“学習損失などはありません,” United TeachersLosAngelesの社長CecilyMyart-Cruzは語った “ロサンゼルスマガジン” in a rare sit-down interview when she was questioned about how her insistence to keep the school district locked down during the pandemic impacted students.
“Our kids didn’t lose anything. It’s OK that our babies may not have learned all their times tables. They learned resilience. They learned survival. They learned critical-thinking skills. They know the difference between a riot and a protest. They know the words insurrection and coup,” 彼女は続けた.
The Los Angeles Unified School District is the second largest district in the country, 以上で 600,000 学生.
Myart-Cruz was at the forefront of rejecting Gov. Gavin Newsom’s push to get teachers back into the classroom in March, 言って $ 2 billion in incentives for teachers to return to in-person teaching was “a recipe for propagating structural racism.”
“If you condition funding on the reopening of schools, that money will only go to white and wealthier and healthier school communities that do not have the transmission rates that low-income Black and brown communities do,” Myart-Cruz said at the time.
Amid talk of the district implementing hybrid learning this year, she said in her interview with “ロサンゼルスマガジン” that her objective “is getting back into schools as safe as possible.”
But added: “Are there broader issues at play? はい, there are.”
“Education is political,” 彼女は言いました. “People don’t want to say that, but it is.”
She has been protested by parents and others for her handling of education during the pandemic, including in May, when protesters held signs at UTLA’s headquarters with slogans such as, “Cecily Myart-Cruz Doesn’t Care about Our Kids.”
She looked at one protest flyer during the interview that riffed on the movie Total Recall, with her head superimposed over actor Arnold Schwarzenegger’s body and showed other California officials, such as Newsom, surrounding her.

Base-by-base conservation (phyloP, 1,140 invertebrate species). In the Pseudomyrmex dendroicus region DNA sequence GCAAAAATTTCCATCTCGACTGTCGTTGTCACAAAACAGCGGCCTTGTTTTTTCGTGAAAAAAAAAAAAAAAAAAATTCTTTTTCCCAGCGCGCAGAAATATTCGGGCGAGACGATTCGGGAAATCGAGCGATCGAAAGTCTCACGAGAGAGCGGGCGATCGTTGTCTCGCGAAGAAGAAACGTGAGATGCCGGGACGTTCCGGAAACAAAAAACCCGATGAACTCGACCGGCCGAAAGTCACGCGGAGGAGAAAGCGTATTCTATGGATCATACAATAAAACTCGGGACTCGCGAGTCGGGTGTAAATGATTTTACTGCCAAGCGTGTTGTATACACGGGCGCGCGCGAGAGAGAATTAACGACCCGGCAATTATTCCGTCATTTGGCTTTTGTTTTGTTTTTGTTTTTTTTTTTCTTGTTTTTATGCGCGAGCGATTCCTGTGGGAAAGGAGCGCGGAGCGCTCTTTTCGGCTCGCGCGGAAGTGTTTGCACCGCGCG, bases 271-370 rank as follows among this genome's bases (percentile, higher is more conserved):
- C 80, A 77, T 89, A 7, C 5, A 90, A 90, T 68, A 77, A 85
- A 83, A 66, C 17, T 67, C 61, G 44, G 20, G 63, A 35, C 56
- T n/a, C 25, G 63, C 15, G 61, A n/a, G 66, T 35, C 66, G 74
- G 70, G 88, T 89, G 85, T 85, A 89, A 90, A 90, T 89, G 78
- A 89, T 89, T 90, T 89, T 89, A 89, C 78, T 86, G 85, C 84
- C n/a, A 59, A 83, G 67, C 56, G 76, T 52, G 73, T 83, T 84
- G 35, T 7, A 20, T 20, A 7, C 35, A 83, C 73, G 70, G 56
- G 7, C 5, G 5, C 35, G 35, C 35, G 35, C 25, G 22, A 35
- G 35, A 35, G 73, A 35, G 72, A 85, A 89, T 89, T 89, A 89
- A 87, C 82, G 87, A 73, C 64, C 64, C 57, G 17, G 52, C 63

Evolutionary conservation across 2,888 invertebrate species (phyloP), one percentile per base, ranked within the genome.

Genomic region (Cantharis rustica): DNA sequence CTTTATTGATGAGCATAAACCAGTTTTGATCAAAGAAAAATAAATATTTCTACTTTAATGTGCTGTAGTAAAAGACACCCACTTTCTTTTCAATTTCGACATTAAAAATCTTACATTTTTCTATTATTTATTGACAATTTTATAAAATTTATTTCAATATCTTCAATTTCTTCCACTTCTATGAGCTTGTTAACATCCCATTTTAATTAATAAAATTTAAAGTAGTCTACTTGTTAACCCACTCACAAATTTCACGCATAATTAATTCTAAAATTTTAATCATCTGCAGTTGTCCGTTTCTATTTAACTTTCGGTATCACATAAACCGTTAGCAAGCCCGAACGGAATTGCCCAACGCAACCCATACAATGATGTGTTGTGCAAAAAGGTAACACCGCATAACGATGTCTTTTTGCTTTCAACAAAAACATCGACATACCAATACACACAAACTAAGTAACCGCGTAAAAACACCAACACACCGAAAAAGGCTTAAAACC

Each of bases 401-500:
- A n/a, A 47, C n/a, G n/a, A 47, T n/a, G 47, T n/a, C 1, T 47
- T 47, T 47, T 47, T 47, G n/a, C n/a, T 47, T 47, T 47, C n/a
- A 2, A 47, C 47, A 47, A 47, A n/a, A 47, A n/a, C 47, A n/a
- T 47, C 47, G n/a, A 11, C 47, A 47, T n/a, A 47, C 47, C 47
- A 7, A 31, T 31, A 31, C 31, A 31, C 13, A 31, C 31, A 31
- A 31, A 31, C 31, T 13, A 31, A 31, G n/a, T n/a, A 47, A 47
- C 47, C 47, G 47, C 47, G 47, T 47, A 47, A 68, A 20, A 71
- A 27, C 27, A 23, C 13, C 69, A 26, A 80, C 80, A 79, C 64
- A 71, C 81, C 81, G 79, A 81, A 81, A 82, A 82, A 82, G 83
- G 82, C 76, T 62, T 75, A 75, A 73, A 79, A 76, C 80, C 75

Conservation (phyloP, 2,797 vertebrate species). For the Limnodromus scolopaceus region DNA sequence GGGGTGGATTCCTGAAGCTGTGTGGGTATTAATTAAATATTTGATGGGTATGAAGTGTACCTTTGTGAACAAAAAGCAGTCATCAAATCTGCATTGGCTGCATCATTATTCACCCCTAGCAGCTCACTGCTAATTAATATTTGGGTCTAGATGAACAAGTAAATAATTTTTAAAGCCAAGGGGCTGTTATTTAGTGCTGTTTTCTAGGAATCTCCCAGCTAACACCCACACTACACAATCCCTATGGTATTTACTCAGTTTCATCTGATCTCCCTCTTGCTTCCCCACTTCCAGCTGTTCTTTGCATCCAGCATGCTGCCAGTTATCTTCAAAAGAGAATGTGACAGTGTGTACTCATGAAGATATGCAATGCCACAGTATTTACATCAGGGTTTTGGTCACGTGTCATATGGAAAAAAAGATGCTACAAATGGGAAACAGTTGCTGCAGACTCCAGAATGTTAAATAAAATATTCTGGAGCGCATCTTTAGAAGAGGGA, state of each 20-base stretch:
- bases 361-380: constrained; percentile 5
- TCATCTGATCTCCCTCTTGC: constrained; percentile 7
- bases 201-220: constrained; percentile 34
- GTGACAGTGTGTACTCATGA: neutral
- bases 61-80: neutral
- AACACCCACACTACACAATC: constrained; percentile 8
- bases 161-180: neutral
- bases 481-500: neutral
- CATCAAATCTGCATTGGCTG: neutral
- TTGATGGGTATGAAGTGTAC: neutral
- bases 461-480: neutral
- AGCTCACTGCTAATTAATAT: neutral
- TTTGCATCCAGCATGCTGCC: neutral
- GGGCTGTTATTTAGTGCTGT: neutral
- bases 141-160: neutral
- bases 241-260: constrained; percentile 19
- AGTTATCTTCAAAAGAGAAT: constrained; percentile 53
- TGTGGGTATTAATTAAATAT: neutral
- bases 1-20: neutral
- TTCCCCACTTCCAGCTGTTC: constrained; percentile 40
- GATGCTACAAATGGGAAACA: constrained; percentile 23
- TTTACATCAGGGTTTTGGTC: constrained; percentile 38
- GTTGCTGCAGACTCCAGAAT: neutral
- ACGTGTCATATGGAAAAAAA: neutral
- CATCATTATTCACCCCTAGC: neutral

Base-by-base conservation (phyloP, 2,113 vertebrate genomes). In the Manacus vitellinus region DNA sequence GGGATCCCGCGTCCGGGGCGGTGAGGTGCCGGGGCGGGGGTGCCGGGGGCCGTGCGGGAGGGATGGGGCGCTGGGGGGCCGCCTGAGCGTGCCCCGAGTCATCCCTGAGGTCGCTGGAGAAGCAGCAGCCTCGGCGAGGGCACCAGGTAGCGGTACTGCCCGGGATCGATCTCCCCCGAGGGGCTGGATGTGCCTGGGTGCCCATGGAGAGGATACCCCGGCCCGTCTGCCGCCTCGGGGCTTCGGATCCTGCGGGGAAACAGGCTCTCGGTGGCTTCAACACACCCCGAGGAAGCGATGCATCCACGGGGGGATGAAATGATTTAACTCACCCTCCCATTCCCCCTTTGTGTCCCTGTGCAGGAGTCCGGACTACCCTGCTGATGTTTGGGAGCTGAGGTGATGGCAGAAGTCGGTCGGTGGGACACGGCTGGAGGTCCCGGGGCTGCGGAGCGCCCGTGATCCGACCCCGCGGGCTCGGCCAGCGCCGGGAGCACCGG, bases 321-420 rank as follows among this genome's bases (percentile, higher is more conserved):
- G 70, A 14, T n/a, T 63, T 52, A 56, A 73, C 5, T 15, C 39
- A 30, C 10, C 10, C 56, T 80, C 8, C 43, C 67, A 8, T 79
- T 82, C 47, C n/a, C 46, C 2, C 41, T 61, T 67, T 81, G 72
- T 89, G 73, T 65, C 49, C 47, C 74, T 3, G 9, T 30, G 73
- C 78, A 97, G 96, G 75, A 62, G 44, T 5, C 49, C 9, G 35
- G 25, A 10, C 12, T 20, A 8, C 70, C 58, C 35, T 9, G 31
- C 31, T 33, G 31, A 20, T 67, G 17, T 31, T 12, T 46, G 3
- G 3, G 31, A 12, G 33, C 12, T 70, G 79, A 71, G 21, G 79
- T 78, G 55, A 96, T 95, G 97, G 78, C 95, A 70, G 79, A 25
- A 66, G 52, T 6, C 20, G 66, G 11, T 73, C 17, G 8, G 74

“I love that my picture is the biggest one,” she said of the flyer. “But here’s the trouble: You can recall the Governor. You can recall the school board. But how are you going to recall me?”
The interview and article went on to detail that Myart-Cruz saw criticisms of her handling of remote learning as racial attacks on her.
Last winter, she posted an article to Facebook reporting that a Chicago superintendent believed parents who pushed for students to return to in-class learning were part of “white-supremacist thinking.” She captioned the Facebook post with, “Right on!” and claimed that UTLA staffers were being “stalked by wealthy, white, Middle Eastern parents.”
The UTLA president was accused of anti-Semitism for the comment and was also slammed for allegedly ordering a study to be conducted on the racial backgrounds of parents protesting her remote stance to ostensibly prove her point that racism was behind the push to get kids back into the classroom.
“I felt very targeted,” said one mother in March, Maryam Qudrat, who claimed she was the subject of racial opposition research because she wanted kids to return to school. Qudrat’s parents are originally from Afghanistan.
“I felt almost violated, like they were bullying me. It was clear to me that Cecily Myart-Cruz made this whole thing into some sort of racial war,” 彼女は言いました.
今, Myart-Cruz is facing pushback for her comments that there is ” is no such thing as learning loss,” と Building Education for Students Together’s executive director Laura Zorc saying it’s a deflection from “the mess they’ve created.”
“The teachers union will deny learning loss and deflect because they do not want to be blamed for the mess they’ve created. Forcing students to stay out of school has shown the union’s true motivation and parents are now awake to it. Cecily Myart-Cruz’s comments demonstrate how out of touch the teachers union’s priorities are with working class Americans. This is nothing more than a cheap trick to disguise the lasting damage teachers unions have done to families across the country,” Zorc said in a statement.
Myart-Cruz did not immediately respond to Fox News’s request for comment on the pushback.